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Jun 9, 2010 12:23 PM

Cooking vegetables: does the nutrition really cook out?

Is it really true that the longer you cook vegetables, the less nutritious they are? I have a friend who is a real health nut. She barely uses any seasonings, oil, etc when cooking. She usually steams her food and eats it totally plain. Even salt and pepper are rarely used. Recently she discovered collard and kale greens. I was telling her how an old boyfriend's mother used to prepare collard greens and how delicious they were, and she went off on this tangent about how there would have been no nutrition left in vegetables prepared the way I was telling her, and that they weren;t even worth eating that way, What is the real truth when it comes to cooking vegetables? I grew up in a household where vegetables were cooked to death and were mushy (second generation Irish American here, so that's how they do it). I prefer my vegetables a bit firm these days. But I'd really like to know if and when greens and other vegetables do lose their nutritional value due to cooking.

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  1. There are basically two types of vitamins- fat-soluble and water- soluble. The water -soluble vitamins are the B-complex vitamins, and Vitamin C. Water soluble vitamins do not stay in the body and must be replenished every day.
    Also, the water soluble vitamins do lose a lot of their nutritionaly value when cooked in water for any length of time. So, for vegetables with water-soluble vitamins (B-complex and C) it is not recommended that they be cooked in water. The best way to prepare these vegetables so as to retain their nutritional value, is to steam them. So, your friend does have a point.
    Hope this helps

      1. re: ipsedixit

        Excellent. Collards and similar greens are typically braised, and the pot likker is consumed greedily by the wise, except by stupid people, including stupid health nuts. (Most health nuts are stupid in an overeducated but underwise way.)

        Mmm. Collards. Mmm.

        1. re: Karl S

          There are few things in life better than pot likker.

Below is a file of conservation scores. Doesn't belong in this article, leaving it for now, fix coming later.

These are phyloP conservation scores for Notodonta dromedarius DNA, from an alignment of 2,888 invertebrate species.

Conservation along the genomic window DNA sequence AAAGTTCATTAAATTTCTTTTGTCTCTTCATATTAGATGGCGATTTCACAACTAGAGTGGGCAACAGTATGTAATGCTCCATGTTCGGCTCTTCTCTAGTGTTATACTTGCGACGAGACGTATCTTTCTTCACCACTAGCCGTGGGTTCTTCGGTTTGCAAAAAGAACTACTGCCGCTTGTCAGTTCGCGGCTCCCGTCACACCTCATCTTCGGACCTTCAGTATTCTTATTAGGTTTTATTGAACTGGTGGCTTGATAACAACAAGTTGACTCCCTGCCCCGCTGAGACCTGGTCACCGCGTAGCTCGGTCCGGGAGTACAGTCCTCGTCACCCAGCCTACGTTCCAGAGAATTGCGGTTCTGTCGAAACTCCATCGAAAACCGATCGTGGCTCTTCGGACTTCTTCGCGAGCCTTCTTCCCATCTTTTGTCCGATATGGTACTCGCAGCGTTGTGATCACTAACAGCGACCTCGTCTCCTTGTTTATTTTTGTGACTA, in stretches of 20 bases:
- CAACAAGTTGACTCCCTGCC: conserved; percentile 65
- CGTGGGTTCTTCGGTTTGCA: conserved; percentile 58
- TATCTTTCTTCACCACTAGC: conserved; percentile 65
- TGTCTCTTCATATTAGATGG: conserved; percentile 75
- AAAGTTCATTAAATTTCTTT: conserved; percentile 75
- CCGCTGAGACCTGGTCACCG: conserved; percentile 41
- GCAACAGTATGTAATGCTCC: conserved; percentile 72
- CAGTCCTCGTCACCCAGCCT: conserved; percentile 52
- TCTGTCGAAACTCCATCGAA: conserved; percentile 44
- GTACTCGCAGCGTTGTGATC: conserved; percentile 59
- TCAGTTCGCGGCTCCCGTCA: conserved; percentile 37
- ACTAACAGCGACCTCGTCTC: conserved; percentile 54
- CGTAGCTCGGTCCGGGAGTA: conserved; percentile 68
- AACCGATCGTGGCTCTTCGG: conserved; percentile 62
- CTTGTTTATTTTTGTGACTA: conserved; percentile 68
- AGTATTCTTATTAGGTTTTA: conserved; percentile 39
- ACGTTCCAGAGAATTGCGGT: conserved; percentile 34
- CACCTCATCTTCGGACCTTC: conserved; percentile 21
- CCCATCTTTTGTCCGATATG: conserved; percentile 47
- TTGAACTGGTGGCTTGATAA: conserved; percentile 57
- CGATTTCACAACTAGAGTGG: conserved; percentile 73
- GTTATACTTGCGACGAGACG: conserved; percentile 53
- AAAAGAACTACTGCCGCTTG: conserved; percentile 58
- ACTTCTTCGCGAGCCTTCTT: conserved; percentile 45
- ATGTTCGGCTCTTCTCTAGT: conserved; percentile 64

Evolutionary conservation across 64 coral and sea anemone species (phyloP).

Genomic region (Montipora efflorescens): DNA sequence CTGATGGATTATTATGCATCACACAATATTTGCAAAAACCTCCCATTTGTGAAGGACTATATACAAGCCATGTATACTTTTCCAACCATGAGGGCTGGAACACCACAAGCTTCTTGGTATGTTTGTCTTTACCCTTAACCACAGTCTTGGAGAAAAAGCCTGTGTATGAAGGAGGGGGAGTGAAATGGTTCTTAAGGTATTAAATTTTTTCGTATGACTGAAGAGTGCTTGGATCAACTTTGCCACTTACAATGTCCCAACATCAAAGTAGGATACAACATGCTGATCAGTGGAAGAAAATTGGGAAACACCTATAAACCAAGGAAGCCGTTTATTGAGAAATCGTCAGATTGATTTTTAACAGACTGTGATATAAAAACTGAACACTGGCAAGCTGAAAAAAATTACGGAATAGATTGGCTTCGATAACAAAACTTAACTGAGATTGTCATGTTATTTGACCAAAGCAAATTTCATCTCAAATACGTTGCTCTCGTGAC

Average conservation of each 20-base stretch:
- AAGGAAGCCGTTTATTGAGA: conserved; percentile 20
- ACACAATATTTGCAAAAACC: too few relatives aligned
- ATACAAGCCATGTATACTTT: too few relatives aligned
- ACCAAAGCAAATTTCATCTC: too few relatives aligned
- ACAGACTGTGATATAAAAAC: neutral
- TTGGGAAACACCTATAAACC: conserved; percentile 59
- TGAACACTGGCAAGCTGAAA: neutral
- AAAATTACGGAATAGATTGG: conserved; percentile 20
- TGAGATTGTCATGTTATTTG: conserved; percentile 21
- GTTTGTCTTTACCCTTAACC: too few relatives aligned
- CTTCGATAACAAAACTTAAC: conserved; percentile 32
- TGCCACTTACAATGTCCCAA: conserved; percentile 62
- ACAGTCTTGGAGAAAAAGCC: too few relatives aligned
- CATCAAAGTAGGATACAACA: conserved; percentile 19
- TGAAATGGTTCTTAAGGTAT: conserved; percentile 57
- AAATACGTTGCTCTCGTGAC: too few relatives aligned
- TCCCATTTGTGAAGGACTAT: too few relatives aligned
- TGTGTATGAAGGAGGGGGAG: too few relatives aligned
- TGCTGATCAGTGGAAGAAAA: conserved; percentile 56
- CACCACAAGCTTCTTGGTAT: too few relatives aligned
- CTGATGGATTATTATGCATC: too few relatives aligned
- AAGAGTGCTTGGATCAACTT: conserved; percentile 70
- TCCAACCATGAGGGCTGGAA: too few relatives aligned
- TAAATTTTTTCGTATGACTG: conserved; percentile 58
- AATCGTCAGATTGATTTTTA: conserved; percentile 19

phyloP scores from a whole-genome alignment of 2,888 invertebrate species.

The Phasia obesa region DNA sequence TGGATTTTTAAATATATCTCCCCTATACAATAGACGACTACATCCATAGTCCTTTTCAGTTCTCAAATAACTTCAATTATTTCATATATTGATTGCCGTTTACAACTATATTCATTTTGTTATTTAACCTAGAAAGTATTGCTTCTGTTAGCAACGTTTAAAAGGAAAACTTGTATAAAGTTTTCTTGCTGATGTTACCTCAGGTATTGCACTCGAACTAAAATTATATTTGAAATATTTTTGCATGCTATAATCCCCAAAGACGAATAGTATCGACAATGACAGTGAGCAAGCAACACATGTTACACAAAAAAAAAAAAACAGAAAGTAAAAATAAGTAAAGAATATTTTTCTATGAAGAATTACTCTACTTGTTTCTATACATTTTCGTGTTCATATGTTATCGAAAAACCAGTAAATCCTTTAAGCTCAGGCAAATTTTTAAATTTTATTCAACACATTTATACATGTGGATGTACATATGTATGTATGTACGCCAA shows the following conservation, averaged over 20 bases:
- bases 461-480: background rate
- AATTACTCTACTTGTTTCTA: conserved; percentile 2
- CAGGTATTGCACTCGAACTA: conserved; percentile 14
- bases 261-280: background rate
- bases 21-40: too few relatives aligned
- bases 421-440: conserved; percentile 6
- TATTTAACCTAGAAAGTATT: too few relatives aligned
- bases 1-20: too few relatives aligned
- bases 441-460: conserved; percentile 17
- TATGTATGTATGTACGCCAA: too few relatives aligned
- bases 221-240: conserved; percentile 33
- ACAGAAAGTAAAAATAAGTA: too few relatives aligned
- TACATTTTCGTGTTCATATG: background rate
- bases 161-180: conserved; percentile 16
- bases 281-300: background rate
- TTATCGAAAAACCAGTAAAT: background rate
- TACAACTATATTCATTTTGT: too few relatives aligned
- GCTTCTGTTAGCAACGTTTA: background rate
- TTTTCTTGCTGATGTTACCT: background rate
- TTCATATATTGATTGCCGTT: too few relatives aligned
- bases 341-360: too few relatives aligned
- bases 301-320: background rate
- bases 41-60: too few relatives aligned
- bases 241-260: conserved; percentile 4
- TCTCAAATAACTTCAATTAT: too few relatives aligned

1. re: MandalayVA

            Yes, there are. Pot likker and bacon are divine.

            By the way, is there canned or boxed pot likker?

            1. re: ipsedixit

              If there are, I can't imagine assorted grandmothers would approve.

              My appreciation for collards and likker only comes in the past 3 years. I've lived in the Boston area for over a generation, grew up in the NYC area, and went to college in a part of the upper South where greens were not a big focus of local country cooking that I could see (I never once saw them on a menu, and I also worked in food service for 4 years).

              Now I know better. If only collards weren't so pricey for much of the year. (Not a fan of sharp mustardy type greens, though.)

              1. re: Karl S

                My mom grows collard greens in her garden, as well as kale and Chinese mustard and Chinese chives (and too many things to recount). Everytime she comes over, it's bushels and bushels of these things.

      2. While as a general rule you're going to lose vitamins and minerals in the cooking process, certain fruits and vegetables require cooking to unlock most of their nutritional power for the body to more readily absorb. Tomatoes are a good example. While they lose some Vitamin C, the ability of the body to absorb the lycopene present goes up significantly. Nutrients from raw food is absorbed at a lower rate than cooked foods. So while cooking you lose some of the nutrients, the higher rate of absorption can make up for some of it. Your best bet is to eat a mix of both cooked and raw whenever you can. Variety is key.

        1. Some have mentioned that a combination of raw and cooked veggies are the way to go...a light braise or better yet, steaming, is good for most greens from what I've's more:

          1. Can someone knowledgeable comment on which cooking method is better for retaining nutrients in beans (not green beans obviously but dry beans)? Short blast of high heat (e.g. pressure cooker for beans) or longer and slower (e.g. crock pot)?
            I've not seen any definitive argument one way or other.